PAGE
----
Dogged by Shooting Slump, Justin Hawkins Fails to Live Up to Sixth Man Rep


As part of our season wrap-up, we’ll be going through the Rebels’ roster one by one and assigning grades for each player, based on their performance this season. We’ll start with the guys who won’t be back next year, and then work our way up to the returning players in the coming weeks.

Today’s entry is Justin Hawkins, a senior who became a fan favorite in his four years as a Rebel.


Player: Justin Hawkins
Position: G
Year: Senior
Stats: 35 games, 22.4 minutes, 4.9 points, 1.7 assists, 1.4 steals, 32.2 FG%, 25.7 3FG%

Expectations: Because of his experience and versatility, Hawkins was pegged as one of the best “sixth men” in the country before the season started. Coach Dave Rice was counting on Hawkins to be a defensive ace in the backcourt, capable of handling tough individual matchups and also acting as a coach on the floor. There was also hope that an improved 3-point stroke would make Hawkins more of an asset on the offensive end as well.

Performance: Hawkins was dogged by a massive shooting slump during conference play, and he finished the season making just 25.7 percent from 3-point range. Even worse, he managed to hit just 32.2 percent of his shots overall, which made him an offensive liability and limited the amount of minutes Rice could play him. His shooting wasn’t the only part of his game that slumped, however — Hawkins also saw his effectiveness dip at the defensive end as the season went on. He allowed opponents to score 0.825 points per possession and shoot 35.0 percent against him, marks which ranked 10th and ninth on the team, respectively. In the NCAA tournament loss to Cal, when the Rebels could have used all the perimeter defense they could get, Hawkins played just 13 minutes.

Final Grade: C-
In all honesty, this should probably be a D+, or even a straight D. Hawkins was almost unplayable on offense during the second half of the season, losing so much confidence that he missed 23 consecutive 3-pointers over a 13-game stretch. And on the other end, his defense slipped to average and he failed to generate as many turnovers as he had in previous seasons. So a player who was expected to be an elite sixth man and valuable glue guy instead became a spare part off the bench by the end of the year. There was also hope that Hawkins, as a four-year senior, could assume a leadership role on a young team, but he never really stepped up to the plate in that regard. Hawkins avoids a D grade because I give him credit for becoming a big part of the UNLV community and doing good work off the court. Call it a bump for good conduct.

Previous entries:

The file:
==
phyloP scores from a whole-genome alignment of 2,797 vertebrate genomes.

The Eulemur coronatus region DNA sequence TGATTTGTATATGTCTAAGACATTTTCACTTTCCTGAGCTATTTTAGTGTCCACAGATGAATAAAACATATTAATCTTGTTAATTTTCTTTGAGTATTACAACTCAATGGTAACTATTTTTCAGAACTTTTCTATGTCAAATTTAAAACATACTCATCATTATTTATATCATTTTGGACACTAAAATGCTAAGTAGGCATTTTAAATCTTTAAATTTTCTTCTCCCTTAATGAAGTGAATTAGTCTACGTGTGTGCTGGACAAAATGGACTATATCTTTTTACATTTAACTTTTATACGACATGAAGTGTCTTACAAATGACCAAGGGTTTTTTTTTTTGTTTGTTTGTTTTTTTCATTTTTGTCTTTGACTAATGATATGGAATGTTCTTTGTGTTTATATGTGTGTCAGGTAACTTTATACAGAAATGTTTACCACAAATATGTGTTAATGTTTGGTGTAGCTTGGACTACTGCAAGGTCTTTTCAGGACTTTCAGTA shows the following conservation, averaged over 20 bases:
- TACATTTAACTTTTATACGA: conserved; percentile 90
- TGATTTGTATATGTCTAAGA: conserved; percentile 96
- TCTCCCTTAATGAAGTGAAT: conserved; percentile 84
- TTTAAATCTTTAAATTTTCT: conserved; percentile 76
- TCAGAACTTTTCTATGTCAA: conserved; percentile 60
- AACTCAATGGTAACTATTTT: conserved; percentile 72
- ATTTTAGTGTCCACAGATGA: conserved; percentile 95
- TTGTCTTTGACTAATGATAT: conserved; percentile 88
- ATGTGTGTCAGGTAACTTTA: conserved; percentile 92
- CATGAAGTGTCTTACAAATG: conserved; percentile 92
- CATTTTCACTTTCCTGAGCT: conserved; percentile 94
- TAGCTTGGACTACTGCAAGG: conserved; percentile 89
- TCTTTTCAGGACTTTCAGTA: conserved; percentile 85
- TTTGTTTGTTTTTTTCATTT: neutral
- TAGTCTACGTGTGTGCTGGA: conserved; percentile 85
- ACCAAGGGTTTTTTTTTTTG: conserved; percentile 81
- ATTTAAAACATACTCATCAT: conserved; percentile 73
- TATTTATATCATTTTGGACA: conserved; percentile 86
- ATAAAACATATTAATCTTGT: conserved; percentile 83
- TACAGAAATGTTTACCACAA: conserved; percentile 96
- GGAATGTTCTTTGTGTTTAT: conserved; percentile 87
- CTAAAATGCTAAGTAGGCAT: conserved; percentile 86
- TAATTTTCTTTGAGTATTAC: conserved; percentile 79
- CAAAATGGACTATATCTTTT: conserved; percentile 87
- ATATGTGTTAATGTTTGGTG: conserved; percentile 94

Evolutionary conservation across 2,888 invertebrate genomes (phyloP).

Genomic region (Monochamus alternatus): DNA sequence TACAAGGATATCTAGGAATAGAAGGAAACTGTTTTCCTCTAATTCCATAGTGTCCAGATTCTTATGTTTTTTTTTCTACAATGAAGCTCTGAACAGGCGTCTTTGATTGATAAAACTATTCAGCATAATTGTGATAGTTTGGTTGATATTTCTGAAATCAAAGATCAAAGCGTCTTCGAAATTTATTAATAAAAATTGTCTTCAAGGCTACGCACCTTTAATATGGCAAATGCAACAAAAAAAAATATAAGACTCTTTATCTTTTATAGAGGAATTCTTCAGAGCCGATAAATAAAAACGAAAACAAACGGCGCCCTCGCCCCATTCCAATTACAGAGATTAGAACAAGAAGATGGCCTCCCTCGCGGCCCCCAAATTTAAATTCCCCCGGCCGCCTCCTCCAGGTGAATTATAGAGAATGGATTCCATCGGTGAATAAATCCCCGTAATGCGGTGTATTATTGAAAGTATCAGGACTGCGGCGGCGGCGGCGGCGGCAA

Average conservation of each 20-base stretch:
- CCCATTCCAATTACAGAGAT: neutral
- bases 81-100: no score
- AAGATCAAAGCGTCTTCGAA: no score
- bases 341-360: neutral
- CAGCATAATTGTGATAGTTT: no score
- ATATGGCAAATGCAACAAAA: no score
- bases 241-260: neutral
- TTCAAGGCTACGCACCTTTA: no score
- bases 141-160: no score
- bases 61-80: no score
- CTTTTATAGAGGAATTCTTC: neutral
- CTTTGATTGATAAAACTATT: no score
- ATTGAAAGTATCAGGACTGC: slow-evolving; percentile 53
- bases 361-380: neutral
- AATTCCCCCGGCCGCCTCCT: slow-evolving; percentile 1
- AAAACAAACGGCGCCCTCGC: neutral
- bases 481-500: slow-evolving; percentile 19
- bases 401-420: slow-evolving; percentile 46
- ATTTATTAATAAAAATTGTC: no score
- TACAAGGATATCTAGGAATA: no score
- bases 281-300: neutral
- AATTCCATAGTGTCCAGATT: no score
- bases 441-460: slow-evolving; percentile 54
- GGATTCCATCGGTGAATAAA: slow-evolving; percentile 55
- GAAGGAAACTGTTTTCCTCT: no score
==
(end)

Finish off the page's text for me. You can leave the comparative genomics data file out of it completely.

Anthony Bennett (April 15): A
Mike Moser (April 11): D+
Anthony Marshall (April 10): A-
Quintrell Thomas (April 8): B+

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  • Runnin like a Rebel

    All i have to say is that next year is going to be fun. Dantley is a shooting machine, if he redshirts, which is most likely. i’ll be dissapointed. smart kid, shoots lights out, and could be a decent option as a 1

    • ph90702

      He’s not beating out Deville Smith or Jelan Kendrick.

      • Runnin like a Rebel

        obviously. he’s a great option when we need a spark or comback

        • ph90702

          Even if he even plays next year, I doubt he shoots any better than Katin Reinhardt did this year. He’d probably shoot a lower percentage. He’s too small and lacks athleticism. I have a strong feeling that he’s going to have a hard time getting shots off unless he’s wide open. Don’t forget that he’s a fringe Division I player.

          • Runnin like a Rebel

            I only have one question for you. Have you even seen this kid play? he drains them from 30+ feet? I’ve watched about 5 of his games in person and there is no doubt that he shoots a lot better then Reinhardt

          • ph90702

            He played lousy competition. There’s a reason he has zero stars next to his name on any of the recruiting websites. If he does shoots well against teams in our conference and against good teams in the out-of-conference schedule, then I will gladly admit I was wrong.

          • Mike Grimala

            I wouldn’t expect Walker to light the world on fire right away, but you never know how his skills will translate. It’s not all about recruiting rankings — Luke Hancock and Spike Albrecht should be exhibits 1 and 1A in that regard

          • ph90702

            You do make a point, but Luke Hancock is listed at 6’6″ and 200 lbs. If you’re skilled at that size in college basketball, then you don’t have to be athletic. Spike Albrecht got hot from the three point line when nobody was guarding him. That’s all he’s brought to the table. He averaged less than two points per game before last night.

            I hope I’m wrong about Dantley Walker, but I just can’t see it. I think his best case scenario is Kendall Wallace where he makes open three pointers or rides the bench. One more thing about Walker: who’s he going to man up against on defense?

          • Runnin like a Rebel

            he’ll guard the 1. you have a point about the defensive stand point but look at Katin, he cant play D to save his life and is always needing back-up. the only thing that is good about dantley is that he can hit the open 3 about 95% of the time while Katin only hits it about 50% Katin is more wishy washy, while dantley has a better shot and in my opinion better handles than the ”flashy” Reinhardt

  • dano

    Regardless if he can shoot or not (Dantley Walker) I don’t think he will be big enough, strong enough, or fast enough to guard another 2 guard. At 6′ 5′, and a good frame, Reinhardt had a hard time playing defense against D1 class players. I hope he can be a contributor, but I think he’ll be more like a Travis Bice.